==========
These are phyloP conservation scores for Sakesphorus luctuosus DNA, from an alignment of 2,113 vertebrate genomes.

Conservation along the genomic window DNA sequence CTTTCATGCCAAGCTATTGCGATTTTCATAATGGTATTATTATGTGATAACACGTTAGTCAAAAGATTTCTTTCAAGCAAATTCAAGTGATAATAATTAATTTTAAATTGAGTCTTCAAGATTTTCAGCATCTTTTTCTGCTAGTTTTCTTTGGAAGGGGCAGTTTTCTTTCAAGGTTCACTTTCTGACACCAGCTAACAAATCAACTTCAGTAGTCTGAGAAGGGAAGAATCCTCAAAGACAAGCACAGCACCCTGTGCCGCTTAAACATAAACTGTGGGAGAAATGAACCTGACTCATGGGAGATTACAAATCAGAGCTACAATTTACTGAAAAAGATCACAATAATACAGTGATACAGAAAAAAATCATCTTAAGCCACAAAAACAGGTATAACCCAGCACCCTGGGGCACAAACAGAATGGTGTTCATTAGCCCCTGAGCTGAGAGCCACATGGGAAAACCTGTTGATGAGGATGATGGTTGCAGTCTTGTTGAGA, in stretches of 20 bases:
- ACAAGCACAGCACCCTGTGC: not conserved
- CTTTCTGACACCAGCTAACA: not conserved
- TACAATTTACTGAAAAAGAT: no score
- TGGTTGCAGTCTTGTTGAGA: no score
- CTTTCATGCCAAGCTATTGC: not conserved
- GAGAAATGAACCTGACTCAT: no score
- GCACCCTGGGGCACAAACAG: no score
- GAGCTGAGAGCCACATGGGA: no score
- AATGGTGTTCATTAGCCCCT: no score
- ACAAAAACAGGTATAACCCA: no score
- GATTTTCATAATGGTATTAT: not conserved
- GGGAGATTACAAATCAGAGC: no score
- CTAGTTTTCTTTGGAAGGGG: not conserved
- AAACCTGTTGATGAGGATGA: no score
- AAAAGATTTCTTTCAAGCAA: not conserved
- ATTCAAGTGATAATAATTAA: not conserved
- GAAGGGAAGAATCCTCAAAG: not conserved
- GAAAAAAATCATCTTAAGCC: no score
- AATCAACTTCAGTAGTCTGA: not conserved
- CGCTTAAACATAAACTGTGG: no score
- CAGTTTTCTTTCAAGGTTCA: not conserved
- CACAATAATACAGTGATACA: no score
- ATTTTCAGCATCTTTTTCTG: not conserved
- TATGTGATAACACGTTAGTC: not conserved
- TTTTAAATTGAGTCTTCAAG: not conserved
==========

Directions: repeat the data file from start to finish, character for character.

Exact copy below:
These are phyloP conservation scores for Sakesphorus luctuosus DNA, from an alignment of 2,113 vertebrate genomes.

Conservation along the genomic window DNA sequence CTTTCATGCCAAGCTATTGCGATTTTCATAATGGTATTATTATGTGATAACACGTTAGTCAAAAGATTTCTTTCAAGCAAATTCAAGTGATAATAATTAATTTTAAATTGAGTCTTCAAGATTTTCAGCATCTTTTTCTGCTAGTTTTCTTTGGAAGGGGCAGTTTTCTTTCAAGGTTCACTTTCTGACACCAGCTAACAAATCAACTTCAGTAGTCTGAGAAGGGAAGAATCCTCAAAGACAAGCACAGCACCCTGTGCCGCTTAAACATAAACTGTGGGAGAAATGAACCTGACTCATGGGAGATTACAAATCAGAGCTACAATTTACTGAAAAAGATCACAATAATACAGTGATACAGAAAAAAATCATCTTAAGCCACAAAAACAGGTATAACCCAGCACCCTGGGGCACAAACAGAATGGTGTTCATTAGCCCCTGAGCTGAGAGCCACATGGGAAAACCTGTTGATGAGGATGATGGTTGCAGTCTTGTTGAGA, in stretches of 20 bases:
- ACAAGCACAGCACCCTGTGC: not conserved
- CTTTCTGACACCAGCTAACA: not conserved
- TACAATTTACTGAAAAAGAT: no score
- TGGTTGCAGTCTTGTTGAGA: no score
- CTTTCATGCCAAGCTATTGC: not conserved
- GAGAAATGAACCTGACTCAT: no score
- GCACCCTGGGGCACAAACAG: no score
- GAGCTGAGAGCCACATGGGA: no score
- AATGGTGTTCATTAGCCCCT: no score
- ACAAAAACAGGTATAACCCA: no score
- GATTTTCATAATGGTATTAT: not conserved
- GGGAGATTACAAATCAGAGC: no score
- CTAGTTTTCTTTGGAAGGGG: not conserved
- AAACCTGTTGATGAGGATGA: no score
- AAAAGATTTCTTTCAAGCAA: not conserved
- ATTCAAGTGATAATAATTAA: not conserved
- GAAGGGAAGAATCCTCAAAG: not conserved
- GAAAAAAATCATCTTAAGCC: no score
- AATCAACTTCAGTAGTCTGA: not conserved
- CGCTTAAACATAAACTGTGG: no score
- CAGTTTTCTTTCAAGGTTCA: not conserved
- CACAATAATACAGTGATACA: no score
- ATTTTCAGCATCTTTTTCTG: not conserved
- TATGTGATAACACGTTAGTC: not conserved
- TTTTAAATTGAGTCTTCAAG: not conserved